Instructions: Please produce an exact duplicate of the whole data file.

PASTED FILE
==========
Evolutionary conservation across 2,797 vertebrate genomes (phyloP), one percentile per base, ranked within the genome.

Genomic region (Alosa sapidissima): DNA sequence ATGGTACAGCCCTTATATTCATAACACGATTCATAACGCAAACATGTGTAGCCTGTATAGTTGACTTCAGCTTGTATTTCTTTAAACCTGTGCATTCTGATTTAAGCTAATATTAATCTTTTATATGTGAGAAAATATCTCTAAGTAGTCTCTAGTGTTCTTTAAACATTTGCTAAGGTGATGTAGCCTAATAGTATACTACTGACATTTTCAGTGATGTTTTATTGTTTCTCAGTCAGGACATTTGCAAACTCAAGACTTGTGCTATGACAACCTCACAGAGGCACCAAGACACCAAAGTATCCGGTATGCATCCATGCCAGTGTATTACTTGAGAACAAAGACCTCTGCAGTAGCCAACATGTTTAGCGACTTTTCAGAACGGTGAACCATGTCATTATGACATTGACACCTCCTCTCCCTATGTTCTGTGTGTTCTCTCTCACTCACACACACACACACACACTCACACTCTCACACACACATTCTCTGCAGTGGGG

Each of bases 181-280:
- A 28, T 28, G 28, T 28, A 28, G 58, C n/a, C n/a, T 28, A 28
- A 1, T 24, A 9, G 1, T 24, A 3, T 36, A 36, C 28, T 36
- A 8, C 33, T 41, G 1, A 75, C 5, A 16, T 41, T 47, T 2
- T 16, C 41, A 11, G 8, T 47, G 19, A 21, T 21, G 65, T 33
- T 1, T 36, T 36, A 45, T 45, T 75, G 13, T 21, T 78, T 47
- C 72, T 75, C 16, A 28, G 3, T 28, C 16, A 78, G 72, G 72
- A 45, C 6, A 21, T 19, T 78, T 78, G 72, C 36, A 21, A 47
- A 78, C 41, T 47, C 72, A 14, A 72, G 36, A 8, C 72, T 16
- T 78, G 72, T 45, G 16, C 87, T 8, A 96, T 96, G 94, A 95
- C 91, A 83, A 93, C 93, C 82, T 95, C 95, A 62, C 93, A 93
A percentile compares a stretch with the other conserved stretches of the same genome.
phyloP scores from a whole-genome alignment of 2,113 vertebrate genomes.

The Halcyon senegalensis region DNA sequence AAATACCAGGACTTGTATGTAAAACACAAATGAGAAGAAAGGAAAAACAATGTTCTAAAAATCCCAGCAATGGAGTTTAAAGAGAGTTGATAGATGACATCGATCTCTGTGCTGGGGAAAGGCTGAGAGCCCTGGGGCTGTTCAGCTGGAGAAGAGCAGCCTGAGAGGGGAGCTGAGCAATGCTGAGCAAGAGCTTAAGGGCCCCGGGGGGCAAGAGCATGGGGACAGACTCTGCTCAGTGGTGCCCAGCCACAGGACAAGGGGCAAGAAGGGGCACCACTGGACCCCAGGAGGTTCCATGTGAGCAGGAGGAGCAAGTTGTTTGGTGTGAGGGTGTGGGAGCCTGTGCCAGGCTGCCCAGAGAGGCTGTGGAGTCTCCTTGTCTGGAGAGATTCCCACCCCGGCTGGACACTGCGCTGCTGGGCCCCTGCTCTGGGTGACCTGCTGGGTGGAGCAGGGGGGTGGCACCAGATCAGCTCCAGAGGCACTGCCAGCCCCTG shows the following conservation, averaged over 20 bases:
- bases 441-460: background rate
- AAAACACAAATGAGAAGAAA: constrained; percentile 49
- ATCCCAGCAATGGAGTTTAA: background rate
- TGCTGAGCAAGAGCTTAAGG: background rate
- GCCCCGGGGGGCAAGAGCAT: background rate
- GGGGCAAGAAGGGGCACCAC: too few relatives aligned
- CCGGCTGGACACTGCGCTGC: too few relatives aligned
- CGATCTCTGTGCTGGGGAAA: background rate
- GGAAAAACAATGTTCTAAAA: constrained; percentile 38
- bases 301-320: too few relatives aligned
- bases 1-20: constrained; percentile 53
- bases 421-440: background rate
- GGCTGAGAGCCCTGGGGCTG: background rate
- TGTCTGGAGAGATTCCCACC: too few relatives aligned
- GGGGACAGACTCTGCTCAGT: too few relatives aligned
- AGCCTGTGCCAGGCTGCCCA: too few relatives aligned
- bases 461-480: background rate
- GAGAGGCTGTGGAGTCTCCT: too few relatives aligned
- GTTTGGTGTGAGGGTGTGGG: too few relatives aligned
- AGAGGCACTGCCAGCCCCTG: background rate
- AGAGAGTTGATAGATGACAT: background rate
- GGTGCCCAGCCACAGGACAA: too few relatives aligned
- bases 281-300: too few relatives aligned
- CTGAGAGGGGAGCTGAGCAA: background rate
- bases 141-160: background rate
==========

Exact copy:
Evolutionary conservation across 2,797 vertebrate genomes (phyloP), one percentile per base, ranked within the genome.

Genomic region (Alosa sapidissima): DNA sequence ATGGTACAGCCCTTATATTCATAACACGATTCATAACGCAAACATGTGTAGCCTGTATAGTTGACTTCAGCTTGTATTTCTTTAAACCTGTGCATTCTGATTTAAGCTAATATTAATCTTTTATATGTGAGAAAATATCTCTAAGTAGTCTCTAGTGTTCTTTAAACATTTGCTAAGGTGATGTAGCCTAATAGTATACTACTGACATTTTCAGTGATGTTTTATTGTTTCTCAGTCAGGACATTTGCAAACTCAAGACTTGTGCTATGACAACCTCACAGAGGCACCAAGACACCAAAGTATCCGGTATGCATCCATGCCAGTGTATTACTTGAGAACAAAGACCTCTGCAGTAGCCAACATGTTTAGCGACTTTTCAGAACGGTGAACCATGTCATTATGACATTGACACCTCCTCTCCCTATGTTCTGTGTGTTCTCTCTCACTCACACACACACACACACACTCACACTCTCACACACACATTCTCTGCAGTGGGG

Each of bases 181-280:
- A 28, T 28, G 28, T 28, A 28, G 58, C n/a, C n/a, T 28, A 28
- A 1, T 24, A 9, G 1, T 24, A 3, T 36, A 36, C 28, T 36
- A 8, C 33, T 41, G 1, A 75, C 5, A 16, T 41, T 47, T 2
- T 16, C 41, A 11, G 8, T 47, G 19, A 21, T 21, G 65, T 33
- T 1, T 36, T 36, A 45, T 45, T 75, G 13, T 21, T 78, T 47
- C 72, T 75, C 16, A 28, G 3, T 28, C 16, A 78, G 72, G 72
- A 45, C 6, A 21, T 19, T 78, T 78, G 72, C 36, A 21, A 47
- A 78, C 41, T 47, C 72, A 14, A 72, G 36, A 8, C 72, T 16
- T 78, G 72, T 45, G 16, C 87, T 8, A 96, T 96, G 94, A 95
- C 91, A 83, A 93, C 93, C 82, T 95, C 95, A 62, C 93, A 93
A percentile compares a stretch with the other conserved stretches of the same genome.
phyloP scores from a whole-genome alignment of 2,113 vertebrate genomes.

The Halcyon senegalensis region DNA sequence AAATACCAGGACTTGTATGTAAAACACAAATGAGAAGAAAGGAAAAACAATGTTCTAAAAATCCCAGCAATGGAGTTTAAAGAGAGTTGATAGATGACATCGATCTCTGTGCTGGGGAAAGGCTGAGAGCCCTGGGGCTGTTCAGCTGGAGAAGAGCAGCCTGAGAGGGGAGCTGAGCAATGCTGAGCAAGAGCTTAAGGGCCCCGGGGGGCAAGAGCATGGGGACAGACTCTGCTCAGTGGTGCCCAGCCACAGGACAAGGGGCAAGAAGGGGCACCACTGGACCCCAGGAGGTTCCATGTGAGCAGGAGGAGCAAGTTGTTTGGTGTGAGGGTGTGGGAGCCTGTGCCAGGCTGCCCAGAGAGGCTGTGGAGTCTCCTTGTCTGGAGAGATTCCCACCCCGGCTGGACACTGCGCTGCTGGGCCCCTGCTCTGGGTGACCTGCTGGGTGGAGCAGGGGGGTGGCACCAGATCAGCTCCAGAGGCACTGCCAGCCCCTG shows the following conservation, averaged over 20 bases:
- bases 441-460: background rate
- AAAACACAAATGAGAAGAAA: constrained; percentile 49
- ATCCCAGCAATGGAGTTTAA: background rate
- TGCTGAGCAAGAGCTTAAGG: background rate
- GCCCCGGGGGGCAAGAGCAT: background rate
- GGGGCAAGAAGGGGCACCAC: too few relatives aligned
- CCGGCTGGACACTGCGCTGC: too few relatives aligned
- CGATCTCTGTGCTGGGGAAA: background rate
- GGAAAAACAATGTTCTAAAA: constrained; percentile 38
- bases 301-320: too few relatives aligned
- bases 1-20: constrained; percentile 53
- bases 421-440: background rate
- GGCTGAGAGCCCTGGGGCTG: background rate
- TGTCTGGAGAGATTCCCACC: too few relatives aligned
- GGGGACAGACTCTGCTCAGT: too few relatives aligned
- AGCCTGTGCCAGGCTGCCCA: too few relatives aligned
- bases 461-480: background rate
- GAGAGGCTGTGGAGTCTCCT: too few relatives aligned
- GTTTGGTGTGAGGGTGTGGG: too few relatives aligned
- AGAGGCACTGCCAGCCCCTG: background rate
- AGAGAGTTGATAGATGACAT: background rate
- GGTGCCCAGCCACAGGACAA: too few relatives aligned
- bases 281-300: too few relatives aligned
- CTGAGAGGGGAGCTGAGCAA: background rate
- bases 141-160: background rate